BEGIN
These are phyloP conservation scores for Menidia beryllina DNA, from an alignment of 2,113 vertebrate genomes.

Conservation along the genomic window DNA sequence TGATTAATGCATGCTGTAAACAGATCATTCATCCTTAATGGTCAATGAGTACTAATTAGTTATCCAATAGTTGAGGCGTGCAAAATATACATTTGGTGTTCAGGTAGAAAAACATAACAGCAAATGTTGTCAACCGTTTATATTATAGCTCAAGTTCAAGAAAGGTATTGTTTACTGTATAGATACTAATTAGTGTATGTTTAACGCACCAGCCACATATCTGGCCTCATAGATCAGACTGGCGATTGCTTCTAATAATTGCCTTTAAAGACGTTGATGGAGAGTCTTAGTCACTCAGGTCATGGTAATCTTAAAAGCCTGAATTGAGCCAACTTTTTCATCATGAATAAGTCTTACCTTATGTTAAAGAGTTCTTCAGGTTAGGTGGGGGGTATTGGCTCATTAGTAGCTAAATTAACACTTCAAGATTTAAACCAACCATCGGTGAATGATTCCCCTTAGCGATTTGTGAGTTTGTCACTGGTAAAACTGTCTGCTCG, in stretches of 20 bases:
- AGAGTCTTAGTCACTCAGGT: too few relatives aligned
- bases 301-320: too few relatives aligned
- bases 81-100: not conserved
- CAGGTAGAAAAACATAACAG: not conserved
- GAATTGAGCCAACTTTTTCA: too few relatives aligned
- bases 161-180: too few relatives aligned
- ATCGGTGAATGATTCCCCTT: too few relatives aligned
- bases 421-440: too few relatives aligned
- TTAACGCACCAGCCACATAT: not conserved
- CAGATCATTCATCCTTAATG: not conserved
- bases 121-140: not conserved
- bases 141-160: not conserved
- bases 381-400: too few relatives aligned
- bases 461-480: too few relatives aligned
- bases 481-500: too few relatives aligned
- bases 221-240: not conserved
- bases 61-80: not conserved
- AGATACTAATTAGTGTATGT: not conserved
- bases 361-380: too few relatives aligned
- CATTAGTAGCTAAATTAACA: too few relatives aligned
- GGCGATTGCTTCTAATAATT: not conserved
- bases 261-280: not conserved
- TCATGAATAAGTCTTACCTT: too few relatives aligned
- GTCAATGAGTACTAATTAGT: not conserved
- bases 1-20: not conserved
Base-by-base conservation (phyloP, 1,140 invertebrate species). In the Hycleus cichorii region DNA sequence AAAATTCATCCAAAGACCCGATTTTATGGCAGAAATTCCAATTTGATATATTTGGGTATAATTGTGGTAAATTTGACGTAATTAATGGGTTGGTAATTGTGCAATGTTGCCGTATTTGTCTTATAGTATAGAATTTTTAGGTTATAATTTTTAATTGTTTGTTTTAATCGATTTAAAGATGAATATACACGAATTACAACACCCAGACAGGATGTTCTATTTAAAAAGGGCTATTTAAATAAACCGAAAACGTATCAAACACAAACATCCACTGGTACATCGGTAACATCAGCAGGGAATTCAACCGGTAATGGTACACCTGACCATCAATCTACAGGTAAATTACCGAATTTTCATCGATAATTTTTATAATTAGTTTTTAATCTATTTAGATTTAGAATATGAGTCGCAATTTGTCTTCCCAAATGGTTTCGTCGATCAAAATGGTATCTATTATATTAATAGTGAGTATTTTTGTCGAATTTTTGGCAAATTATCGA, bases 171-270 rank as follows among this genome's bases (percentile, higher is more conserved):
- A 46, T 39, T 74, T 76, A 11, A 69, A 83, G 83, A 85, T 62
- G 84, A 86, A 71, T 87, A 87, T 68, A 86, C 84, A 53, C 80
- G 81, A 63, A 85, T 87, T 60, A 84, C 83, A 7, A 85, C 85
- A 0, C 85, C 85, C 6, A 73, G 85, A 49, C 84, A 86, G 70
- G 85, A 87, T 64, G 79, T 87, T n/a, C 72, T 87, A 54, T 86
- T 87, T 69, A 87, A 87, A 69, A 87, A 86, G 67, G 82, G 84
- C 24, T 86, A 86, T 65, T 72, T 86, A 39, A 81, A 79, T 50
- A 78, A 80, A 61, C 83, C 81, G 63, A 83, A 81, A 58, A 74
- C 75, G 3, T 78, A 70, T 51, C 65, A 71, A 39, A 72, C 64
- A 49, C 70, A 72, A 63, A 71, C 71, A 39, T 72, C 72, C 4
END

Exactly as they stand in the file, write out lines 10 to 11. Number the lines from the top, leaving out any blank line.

- bases 421-440: too few relatives aligned
- TTAACGCACCAGCCACATAT: not conserved